‘The Man Who Fell to Earth’ or — Close Encounters of the Silly Kind?

As I tend to find Nicolas Roeg’s films inadvertently silly I was wondering how long it would take until ‘The Man Who fell to Earth’ (1976) had me roaring with laughter. Turns out it didn’t do too badly as it made it all the way to the 18 minute mark before I was doubled-up in hysterics.

Thomas Newton (David Bowie) is an alien who has come to Earth because his planet needs water. Unfortunately he now seems to be stuck here but by patenting futuristic inventions he is able to acquire vast wealth so he can build a rocket ship to return home. The main question is — can he return home before external, or internal, forces prevent him from doing so?

Roeg tells this story with his typical eye for striking imagery, smart editing and a clever use of time where all obvious narrative linkage is removed; this movie “flows” but we still have to work to piece it together. The visual story telling here is challenging and impressive.

Shame the same can’t be said for the dialogue which is often appalling and frequently plain laughable!

Most of this is embodied in the form of Rip Torn who plays a cynical university professor with a penchant for fucking his 18 year old students, usually in toe-curlingly embarrassing sex montages that are painful to sit through. Then one day he wakes up and declares that he has lost all interest in fucking 18 year old students because his “mind had developed a libido of its own.”

This is when I started laughing because what with Bowie’s alien trying to return to his home world whilst a priapic lecturer comes out with statements like the above the film started resembling ‘Mac and Me’ (1988) if it had been written by Philip Roth!

It’s also the self-serious way this drivel is delivered, too. At one point Buck Henry, whilst talking about the New Mexico desert, says “You’ll like it here. It has a lot of…” Go on! Say it! We’re waiting! “…space.” There we go! What other word was it going to be to hammer than particular point home?

Then there’s the bit when, in a fit of violent rage, Newton upturns a tray of freshly baked cookies into the air leading to the slow motion destruction of these baked treats, sort of what the climax of ‘Zabriskie Point’ (1970) would’ve been like if Antonioni had used some Rich Tea biscuits instead of a house.

Then there’s the moment when Newton buys his lover a telescope so they can look at spunky solar flares together before having sex, although that’s nowhere NEAR as stupid as the gun/sex scene they have later where they cavort about naked firing handguns into each other’s faces at point blank range. “But what about your hearing?!” I kept shouting at my TV. “Put in some ear-plugs at least, you idiots!” But no, they just shoot off rounds merrily at each other for no discerni… oh, I get it. It’s an homage to the silent film ‘The Great Train Robbery’ (1903) and is in no way connected to the actual story of this film and is simply Roeg shoving his “cineliteracy” down our throats. Christ.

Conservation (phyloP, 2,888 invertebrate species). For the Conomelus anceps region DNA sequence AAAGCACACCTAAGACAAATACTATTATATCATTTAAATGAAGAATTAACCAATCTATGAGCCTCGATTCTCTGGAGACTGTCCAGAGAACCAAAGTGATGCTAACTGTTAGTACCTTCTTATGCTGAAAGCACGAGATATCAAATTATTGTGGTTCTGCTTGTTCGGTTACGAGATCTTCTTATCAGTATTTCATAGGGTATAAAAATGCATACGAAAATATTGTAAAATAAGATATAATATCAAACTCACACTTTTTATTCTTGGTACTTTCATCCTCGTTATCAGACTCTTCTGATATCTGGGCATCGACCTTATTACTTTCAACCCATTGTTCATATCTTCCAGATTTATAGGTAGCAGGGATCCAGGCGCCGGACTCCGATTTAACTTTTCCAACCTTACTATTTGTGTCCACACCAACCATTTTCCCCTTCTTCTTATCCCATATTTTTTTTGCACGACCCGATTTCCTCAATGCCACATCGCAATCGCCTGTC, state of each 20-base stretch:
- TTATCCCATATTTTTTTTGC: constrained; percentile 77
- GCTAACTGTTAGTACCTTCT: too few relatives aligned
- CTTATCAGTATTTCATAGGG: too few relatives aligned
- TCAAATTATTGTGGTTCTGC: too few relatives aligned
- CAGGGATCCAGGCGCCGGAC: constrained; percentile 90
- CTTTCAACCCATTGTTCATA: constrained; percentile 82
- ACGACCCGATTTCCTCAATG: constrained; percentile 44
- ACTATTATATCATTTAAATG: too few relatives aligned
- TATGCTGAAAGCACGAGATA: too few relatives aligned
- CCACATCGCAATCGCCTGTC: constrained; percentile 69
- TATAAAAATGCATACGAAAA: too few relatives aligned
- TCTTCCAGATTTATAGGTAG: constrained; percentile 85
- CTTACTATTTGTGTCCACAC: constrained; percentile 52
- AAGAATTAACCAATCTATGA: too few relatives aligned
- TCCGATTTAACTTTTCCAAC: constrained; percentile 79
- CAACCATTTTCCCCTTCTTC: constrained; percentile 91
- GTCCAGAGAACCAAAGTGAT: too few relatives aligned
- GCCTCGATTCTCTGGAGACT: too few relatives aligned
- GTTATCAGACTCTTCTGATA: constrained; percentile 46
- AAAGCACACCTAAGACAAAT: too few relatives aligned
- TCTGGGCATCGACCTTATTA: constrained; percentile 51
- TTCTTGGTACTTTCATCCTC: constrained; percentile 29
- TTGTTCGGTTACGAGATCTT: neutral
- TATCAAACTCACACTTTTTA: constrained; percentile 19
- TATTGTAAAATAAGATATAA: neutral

It’s not all laughably preposterous and pretentious, though (well, actually, it pretty much is but I guess I’d better say something positive). There’s a fantastic cut from a man being hurled off a roof to a man diving into a swimming pool that’s a perfect example of Roeg and his editor at their best. There’s also a striking sequence involving Newton’s rocket launch and the attendant press coverage which rivals the sort of documentary vitality of Peter Watkins achieves.

When the movie sticks to interesting subjects — the effects of technology on society, TV as radiation, corporate intrigue — it really works and many of the shots of scientific installations throb with both an allure and dread of progress. Yet it’s the way these images pour into one another that might be the most captivating aspect of ‘The Man Who Fell to Earth’, possibly because everything else had me roaring with laughter (yes, I even laughed at his little alien kids).

By the time the film was finishing I had the feeling that rather than being a film about alien life viewing Earth through a detached lens or whatever that the real point it might be making could be something to do with storytelling and the sacrifice often involved in such a process. Maybe. I dunno. Either that or it’s simply nothing more than a pretentious version of the TV show ‘ALF’. I mean, they’re both about red-haired aliens who make their home on Earth with hilarious consequences, right?




Comedy writer, radio producer and director of large scale audio features.

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Colin Edwards

Colin Edwards

Comedy writer, radio producer and director of large scale audio features.

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